By: Gabrielle Athanasia
The world’s preeminent hub for technology, Silicon Valley is a byword for innovation. Today, it is home to the headquarters of many of the world’s largest high-tech corporations, including more than thirty businesses in the Fortune 1000 as well as thousands of promising startups. Further, Silicon Valley accounts for one-third of venture capital investment throughout the nation.
But Silicon Valley itself came into being through a curious series of events and happenstances. A key question for policymakers seeking to develop new technology dynamos is to consider whether and what elements of this experience can be replicated.
A Tradition of Entrepreneurship and Research
Located in Santa Clara Valley in California’s San Francisco Bay Area, Silicon Valley got its nickname
from journalist Don Hoefler in a 1971 Electronics Magazine article that chronicled the region’s newfound preeminence in the business of semiconductors, for which silicon is a prominent ingredient. While the semiconductor industry arose in the 1950s, Silicon Valley’s success is rooted in the establishment of Stanford University in 1891. Leland Stanford
, a leading entrepreneur of the 19th
century who made his fortune in railroads, bought an 8,000-acre property in Santa Clara Valley upon which he then built Stanford University.
By the time of Stanford University’s founding at the turn of the century, the San Francisco Bay Area had witnessed an influx of entrepreneurs and nouveaux riches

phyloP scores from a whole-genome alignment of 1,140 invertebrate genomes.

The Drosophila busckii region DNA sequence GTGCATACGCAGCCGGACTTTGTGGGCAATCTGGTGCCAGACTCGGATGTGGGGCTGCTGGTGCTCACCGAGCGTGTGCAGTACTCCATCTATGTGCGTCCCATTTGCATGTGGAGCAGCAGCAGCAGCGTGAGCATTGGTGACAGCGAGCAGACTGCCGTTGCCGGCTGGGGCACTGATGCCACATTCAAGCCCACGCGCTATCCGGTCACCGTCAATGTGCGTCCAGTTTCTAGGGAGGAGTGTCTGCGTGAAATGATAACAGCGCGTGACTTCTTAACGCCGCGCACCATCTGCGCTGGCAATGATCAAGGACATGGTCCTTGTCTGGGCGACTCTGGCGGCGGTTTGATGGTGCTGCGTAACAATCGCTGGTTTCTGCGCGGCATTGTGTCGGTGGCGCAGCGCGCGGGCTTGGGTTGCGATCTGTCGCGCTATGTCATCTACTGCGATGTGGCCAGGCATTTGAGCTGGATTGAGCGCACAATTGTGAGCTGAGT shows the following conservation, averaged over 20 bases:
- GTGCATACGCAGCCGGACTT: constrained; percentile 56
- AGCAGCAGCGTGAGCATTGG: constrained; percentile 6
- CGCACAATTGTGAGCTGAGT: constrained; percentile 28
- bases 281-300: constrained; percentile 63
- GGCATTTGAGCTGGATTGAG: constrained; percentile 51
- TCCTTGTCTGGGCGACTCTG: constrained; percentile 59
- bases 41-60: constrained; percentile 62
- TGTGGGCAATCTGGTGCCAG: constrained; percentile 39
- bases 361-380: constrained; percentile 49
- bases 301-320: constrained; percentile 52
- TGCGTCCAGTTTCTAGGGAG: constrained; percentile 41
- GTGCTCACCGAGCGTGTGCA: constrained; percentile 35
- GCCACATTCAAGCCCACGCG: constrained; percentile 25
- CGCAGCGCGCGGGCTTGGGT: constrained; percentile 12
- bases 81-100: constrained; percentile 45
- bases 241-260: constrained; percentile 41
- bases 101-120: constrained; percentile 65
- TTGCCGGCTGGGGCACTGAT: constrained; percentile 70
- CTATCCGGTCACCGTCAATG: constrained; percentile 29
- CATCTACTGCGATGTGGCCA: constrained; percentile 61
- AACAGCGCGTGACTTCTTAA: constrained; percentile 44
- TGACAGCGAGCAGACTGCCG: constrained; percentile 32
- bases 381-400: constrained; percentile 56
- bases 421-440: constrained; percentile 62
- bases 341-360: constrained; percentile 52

who had profited off the California Gold Rush of the mid-1800s as well as the increased trade of goods with East Asia. New money and a steady flow of ideas from across the nation and the world soon gave San Francisco a unique culture that prided entrepreneurialism. Stanford University benefitted from this zeitgeist to become a significant nexus for the region’s innovation and entrepreneurship by the mid-1900s.
Frederick Terman’s Impact on Stanford University Industry
Leadership also mattered in the evolution of Silicon Valley. In 1946, Frederick Terman
became Stanford’s Dean of Engineering. Dreaming of invigorating the West Coast’s electronics industry, Terman worked to strengthen the university’s electronics and innovation programs. Terman developed new administrative
guidelines for Stanford’s research: all sponsored research was to benefit the educational mission of the university, would pertain to the specific interests of faculty members, and would be carried out by both students and faculty. Globally, this development coincided with the end of World War II- which left the manufacturing capacity of other advanced economies in tatters, but from which the U.S. emerged stronger than before.
During the Korean War of the early 1950s, the university began to receive significant funding from the Department of Defense for its work on traveling-wave tube